Monday, February 20, 2017

20-Feb-17: In Sinai, rocket-equipped ISIS jihadists remind Israelis this morning of an ongoing threat

Egyptian soldiers standing guard at a strategic site in Egypt's Sinai Desert, November 2015 [Image Source
Times of Israel reports this morning (Monday) that two rockets (mischievously and disingenuously described in a Guardian report today as "hand-made") were fired from Sinai into southern Israel's Eshkol region in the past hour. They crashed into open fields. It's reported that no one was injured and there are no signs of any damage caused in the attack, according to the IDF.

The Iron Dome incoming rocket alert system that has delivered breathtakingly-effective defensive results for the benefit of the thousands of Israelis living within range of the massively-well-equipped rocket jihadists in the Gaza Strip and the Sinai desert, was not activated this time. That's evidently because the system instantly computed that no populated Israeli area was threatened by the trajectory of the rockets.

So far, no terrorist group has claimed credit for the attack. But Times of Israel notes that it came hours after the Islamic State terrorists based in Sinai had accused Israel of killing five of its members in an airstrike.
According to Amaq news agency, an official media arm of the terror group, an Israeli drone struck a car with five Islamic State members in a village in the northern Sinai near the Egypt-Israel border on Saturday. The strike occurred near the village of Shabana, south of the town of Rafah, Amaq said. The Israel Defense Forces did not immediately respond to The Times of Israel’s request for comment, but generally refrains from confirming or denying strikes outside of Israel. ["Two rockets from Sinai hit southern Israel, IDF says", Times of Israel, February 20, 2017]
Ynet late last night (Sunday) quoted an ISIS news agency called al-Amaq saying that an Israeli unmanned aerial vehicle (UAV) had attacked a vehicle in a village in the northern Rafah part of Egypt's Sinai desert the day before (Saturday). It said five members of its local group were killed in the Israeli attack and that, in Amaq's words they "fell as martyrs to the Jewish enemy", naming one of the dead jihadists as Hatab al-Maqdasi.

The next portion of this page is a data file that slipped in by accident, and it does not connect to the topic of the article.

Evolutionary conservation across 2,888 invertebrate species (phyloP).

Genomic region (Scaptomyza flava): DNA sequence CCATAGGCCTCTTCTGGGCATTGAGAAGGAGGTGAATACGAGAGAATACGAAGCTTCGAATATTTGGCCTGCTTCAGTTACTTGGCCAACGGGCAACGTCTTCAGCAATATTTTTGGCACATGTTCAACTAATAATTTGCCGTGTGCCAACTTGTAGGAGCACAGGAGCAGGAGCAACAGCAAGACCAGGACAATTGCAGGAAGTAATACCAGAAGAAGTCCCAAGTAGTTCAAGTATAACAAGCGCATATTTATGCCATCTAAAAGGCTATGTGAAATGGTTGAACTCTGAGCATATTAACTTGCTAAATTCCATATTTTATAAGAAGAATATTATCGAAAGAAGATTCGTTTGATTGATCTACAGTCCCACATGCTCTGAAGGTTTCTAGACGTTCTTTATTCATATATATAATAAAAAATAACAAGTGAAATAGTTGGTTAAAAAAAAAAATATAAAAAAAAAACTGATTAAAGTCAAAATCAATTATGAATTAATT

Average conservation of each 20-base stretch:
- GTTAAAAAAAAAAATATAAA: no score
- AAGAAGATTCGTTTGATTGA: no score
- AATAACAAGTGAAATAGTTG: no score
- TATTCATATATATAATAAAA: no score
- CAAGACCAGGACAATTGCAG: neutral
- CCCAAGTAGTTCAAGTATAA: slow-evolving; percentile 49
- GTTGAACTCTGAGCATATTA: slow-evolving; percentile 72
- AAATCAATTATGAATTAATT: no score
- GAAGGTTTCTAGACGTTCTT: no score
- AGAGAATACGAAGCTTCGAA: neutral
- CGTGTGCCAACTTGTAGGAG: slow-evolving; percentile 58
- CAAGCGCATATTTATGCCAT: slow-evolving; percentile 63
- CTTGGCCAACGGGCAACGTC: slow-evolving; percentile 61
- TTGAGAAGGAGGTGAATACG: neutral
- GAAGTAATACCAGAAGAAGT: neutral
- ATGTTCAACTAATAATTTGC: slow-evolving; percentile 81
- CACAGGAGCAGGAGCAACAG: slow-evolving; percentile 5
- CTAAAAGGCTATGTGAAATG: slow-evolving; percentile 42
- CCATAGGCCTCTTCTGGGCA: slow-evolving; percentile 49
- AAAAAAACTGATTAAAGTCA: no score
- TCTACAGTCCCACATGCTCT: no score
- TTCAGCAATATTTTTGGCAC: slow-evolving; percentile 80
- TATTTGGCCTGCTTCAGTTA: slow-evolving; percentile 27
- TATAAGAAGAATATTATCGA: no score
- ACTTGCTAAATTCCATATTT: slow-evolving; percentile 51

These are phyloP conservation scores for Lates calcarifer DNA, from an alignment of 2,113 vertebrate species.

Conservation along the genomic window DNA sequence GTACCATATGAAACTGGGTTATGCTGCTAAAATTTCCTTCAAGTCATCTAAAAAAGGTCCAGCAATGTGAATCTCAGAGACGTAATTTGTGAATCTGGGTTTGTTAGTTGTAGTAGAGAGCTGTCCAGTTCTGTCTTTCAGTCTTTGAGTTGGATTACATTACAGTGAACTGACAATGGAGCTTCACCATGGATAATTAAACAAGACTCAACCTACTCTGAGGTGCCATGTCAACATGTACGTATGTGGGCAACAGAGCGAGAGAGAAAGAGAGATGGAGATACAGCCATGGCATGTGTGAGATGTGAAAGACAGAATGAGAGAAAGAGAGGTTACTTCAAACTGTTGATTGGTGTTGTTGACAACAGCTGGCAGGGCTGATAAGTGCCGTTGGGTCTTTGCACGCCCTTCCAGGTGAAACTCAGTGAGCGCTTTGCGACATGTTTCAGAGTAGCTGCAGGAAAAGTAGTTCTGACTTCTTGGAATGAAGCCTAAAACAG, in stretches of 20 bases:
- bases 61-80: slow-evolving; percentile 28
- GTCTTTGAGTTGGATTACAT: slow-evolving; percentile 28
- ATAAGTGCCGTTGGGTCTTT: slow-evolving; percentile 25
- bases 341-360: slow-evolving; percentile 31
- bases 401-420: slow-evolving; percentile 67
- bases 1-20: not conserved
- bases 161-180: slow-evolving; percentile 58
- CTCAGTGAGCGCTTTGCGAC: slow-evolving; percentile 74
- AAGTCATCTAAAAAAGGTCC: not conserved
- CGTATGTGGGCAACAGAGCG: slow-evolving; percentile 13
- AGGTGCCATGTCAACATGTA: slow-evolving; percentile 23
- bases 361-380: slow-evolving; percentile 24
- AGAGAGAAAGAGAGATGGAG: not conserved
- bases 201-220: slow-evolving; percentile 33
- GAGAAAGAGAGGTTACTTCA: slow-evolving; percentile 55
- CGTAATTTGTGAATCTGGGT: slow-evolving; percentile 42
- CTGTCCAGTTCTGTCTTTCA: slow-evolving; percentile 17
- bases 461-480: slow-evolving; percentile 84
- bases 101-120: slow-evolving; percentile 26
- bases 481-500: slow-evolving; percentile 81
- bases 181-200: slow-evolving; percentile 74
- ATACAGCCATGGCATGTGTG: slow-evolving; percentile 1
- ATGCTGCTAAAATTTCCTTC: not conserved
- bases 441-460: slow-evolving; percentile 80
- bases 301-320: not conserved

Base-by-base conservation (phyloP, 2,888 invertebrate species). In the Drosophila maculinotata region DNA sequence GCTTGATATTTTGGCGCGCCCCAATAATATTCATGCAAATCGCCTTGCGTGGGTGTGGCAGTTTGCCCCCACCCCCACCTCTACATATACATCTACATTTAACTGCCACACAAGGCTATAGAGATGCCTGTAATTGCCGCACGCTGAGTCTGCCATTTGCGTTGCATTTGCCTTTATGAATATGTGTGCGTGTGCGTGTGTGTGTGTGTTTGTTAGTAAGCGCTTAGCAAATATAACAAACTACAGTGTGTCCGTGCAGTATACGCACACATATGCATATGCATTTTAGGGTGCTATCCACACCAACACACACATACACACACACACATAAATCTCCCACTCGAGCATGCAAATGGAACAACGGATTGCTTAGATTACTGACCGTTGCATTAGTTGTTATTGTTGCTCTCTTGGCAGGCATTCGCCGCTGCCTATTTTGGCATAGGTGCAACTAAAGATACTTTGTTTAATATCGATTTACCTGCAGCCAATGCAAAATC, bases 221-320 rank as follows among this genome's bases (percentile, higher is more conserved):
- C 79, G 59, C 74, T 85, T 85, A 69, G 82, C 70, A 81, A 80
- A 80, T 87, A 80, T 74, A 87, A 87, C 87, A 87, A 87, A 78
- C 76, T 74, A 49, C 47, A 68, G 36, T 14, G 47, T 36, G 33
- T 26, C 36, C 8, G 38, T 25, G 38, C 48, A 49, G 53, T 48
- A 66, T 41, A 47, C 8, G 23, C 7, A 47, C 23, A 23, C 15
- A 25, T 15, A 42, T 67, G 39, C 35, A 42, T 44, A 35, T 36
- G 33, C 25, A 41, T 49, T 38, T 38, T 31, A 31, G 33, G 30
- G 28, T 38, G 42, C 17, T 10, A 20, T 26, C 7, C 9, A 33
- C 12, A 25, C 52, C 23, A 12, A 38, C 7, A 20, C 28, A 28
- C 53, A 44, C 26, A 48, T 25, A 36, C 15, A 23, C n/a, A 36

Ten days earlier, ISIS had claimed credit for four rockets fired into Eilat from Sinai [which we reported here]. ISIS had said then
A number of rockets were launched at Jewish centers in Eilat, known as Umm Rashrash. The Jews and Crusaders should know that the war of the apostles will not save them in any way. ["ISIS says Israel killed 5 of its members", Ynet, February 19, 2017]
A Financial Times article yesterday indicates the scale of what's at stake:
Isis operations in Egypt have largely remained confined to the jihadi group’s northern Sinai stronghold, but the group remains the biggest security threat facing the state. They have killed hundreds of soldiers and policemen and have periodically been able to strike beyond their area with devastating impact... The northern Sinai, a large desert region that borders Gaza and Israel has long been blighted by lawlessness, neglected by Cairo and roamed by smugglers. The Sinai jihadis started out as a local group targeting Israel. But they intensified attacks against Egyptian security forces in 2013 after the army’s ouster of an elected Islamist president. In 2014 they swore allegiance to Isis naming themselves “Sinai Province.” ["Civilians caught in crossfire as Egypt battles Isis in Sinai", Financial Times, February 19, 2017
A 2016 BBC Monitoring backgrounder [here] says the Sinai-based jihadists have given signs of softening a previously harsh towards the Islamists of the Egyptian Muslim Brotherhood. It had previously criticized them for adopting "infidel democracy" but later called them "supporters of peacefulness" in encouraging them to revolt against Egypt's President Abdul Fattah al-Sisi.

While ISIS have a host of determined enemies, there are obvious strategic reasons why they prefer to be seen as losing martyrs to the Israelis rather than the Egyptians, whether or not the evidence is with them.

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